I always have a rough idea but only really plan things after the first draft is written. I like to get the body of the book down and then add or subtract chapters as necessary. It’s probably not the best way to write efficiently but it seems to work okay for me.
Do you ever get writer’s Block?
I don’t tend to get writer’s block because I always have someone I can bounce ideas off. That’s the great benefit of collaboration.
Any tips on how to get through the dreaded writer’s block?
Let someone read your words. Even if they aren’t interested in your story they will be able to pick out things that work or don’t work. Rectifying these problems keeps you writing and will open the door to new directions.
What are your thoughts on writing a book series.
I never thought I’d get involved in writing a series but I’ve found the experience enlightening. It’s great to let a character develop far beyond the initial pages of the first book, to deal with new issues and to discover how he or she will handle them.
Do you read much and if so who are your favourite authors.
I love to read the action and adventure books, books that keep me turning the page. A little horror now and again is okay too. The first book I ever read was THE TIME MACHINE by HG Wells. I love the way Bernard Cornwell uses incredible research to weave fiction within historical events.
Tell us about the cover/s and how it/they came about.
As an art teacher, I can create the covers myself but through a stroke of great good fortune, Arthur Cole’s daughter, Karen, is a graphic designer and produced the covers for the Terry McGuire series. A professional touch is invaluable. Makes a big difference to the finished product.
What would you say are the main advantages and disadvantages of self-publishing against being published or the other way around?
I only ever submitted one book to a traditional publisher and that was EDEN RELICS. It did get some really good feedback from one of the big houses (Harper Collins) and I was offered the chance to try again with them. To be honest, I really can’t be bothered. The idea of sitting down and condensing a novel into a one-page synopsis fills me with dread. I have never wanted to be taken that seriously. I just love to tell the odd tale. If people enjoy them then that’s all that really matters.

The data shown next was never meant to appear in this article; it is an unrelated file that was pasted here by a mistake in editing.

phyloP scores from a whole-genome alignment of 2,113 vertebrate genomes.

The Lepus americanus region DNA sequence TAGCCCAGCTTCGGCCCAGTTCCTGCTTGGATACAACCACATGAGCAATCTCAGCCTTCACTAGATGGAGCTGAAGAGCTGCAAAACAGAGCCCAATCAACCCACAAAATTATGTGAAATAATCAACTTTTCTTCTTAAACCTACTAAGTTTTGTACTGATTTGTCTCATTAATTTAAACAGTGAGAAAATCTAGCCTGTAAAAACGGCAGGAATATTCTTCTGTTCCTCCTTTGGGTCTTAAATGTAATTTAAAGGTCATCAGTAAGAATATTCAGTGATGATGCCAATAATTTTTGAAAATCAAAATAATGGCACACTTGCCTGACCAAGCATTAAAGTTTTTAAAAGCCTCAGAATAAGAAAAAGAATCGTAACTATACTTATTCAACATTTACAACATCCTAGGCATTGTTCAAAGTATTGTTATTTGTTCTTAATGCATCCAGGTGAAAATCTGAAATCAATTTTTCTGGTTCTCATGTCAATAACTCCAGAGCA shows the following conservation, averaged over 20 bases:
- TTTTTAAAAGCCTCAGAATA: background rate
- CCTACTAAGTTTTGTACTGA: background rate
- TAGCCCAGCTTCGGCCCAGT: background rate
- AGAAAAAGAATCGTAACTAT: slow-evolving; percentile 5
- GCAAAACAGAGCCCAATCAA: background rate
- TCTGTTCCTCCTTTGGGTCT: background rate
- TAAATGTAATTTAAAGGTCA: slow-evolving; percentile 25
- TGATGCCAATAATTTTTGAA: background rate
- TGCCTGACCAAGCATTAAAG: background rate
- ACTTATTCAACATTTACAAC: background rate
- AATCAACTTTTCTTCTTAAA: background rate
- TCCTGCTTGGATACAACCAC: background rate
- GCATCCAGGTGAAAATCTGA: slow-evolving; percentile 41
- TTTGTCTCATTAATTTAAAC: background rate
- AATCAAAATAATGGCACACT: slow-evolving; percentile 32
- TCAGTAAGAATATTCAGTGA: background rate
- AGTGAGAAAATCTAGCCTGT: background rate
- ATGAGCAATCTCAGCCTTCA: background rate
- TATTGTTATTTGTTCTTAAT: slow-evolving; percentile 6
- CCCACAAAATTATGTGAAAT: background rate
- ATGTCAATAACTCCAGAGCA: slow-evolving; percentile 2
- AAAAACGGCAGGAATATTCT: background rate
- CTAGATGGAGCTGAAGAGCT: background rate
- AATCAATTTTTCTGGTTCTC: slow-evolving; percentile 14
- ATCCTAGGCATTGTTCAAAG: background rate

What are your thoughts on good/bad reviews?
Some negative reviews are invaluable, they keep you striving to improve, but it’s true that one or two people out there are perhaps over zealous with their criticism. As a teacher I’m always aware of the need to provide positive criticism, to highlight issues that need improving but to do it with care. We’re all different and the odd troll will delight in destroying those with delicate natures. Ignore them. Take the good with the bad, learn from it and move on. Not everyone will love your story.
What’s your views on social media for marketing?
Facebook and Twitter etc are great for letting friends and family know about your next release but it’ll never compete with the financial power of traditional publishing. I’m disheartened by the growing trend of ‘self-help experts’ that offer marketing and advice for authors at a price. Many are exploiting new writers and some have little or no experience to justify their self-proclaimed expertise. Be careful with these. You could end up losing a lot of money.
Thanks for the great chat, Nigel. I ‘m sure we all wish you luck with the sales of your books to raise money for these brilliant charities. So, tell us, how can readers discover more about you and you work?
It was good to be here… finally (he’s still smiling, folks!) And here are all the links to find Nigel and his books.
Book Links: (* American, UK, etc.)
I’ve just included a few of the books – the first in the series etc to keep it a little shorter. (Sure we’ll find the rest!)
NO STEP BACK
A HARD PLACE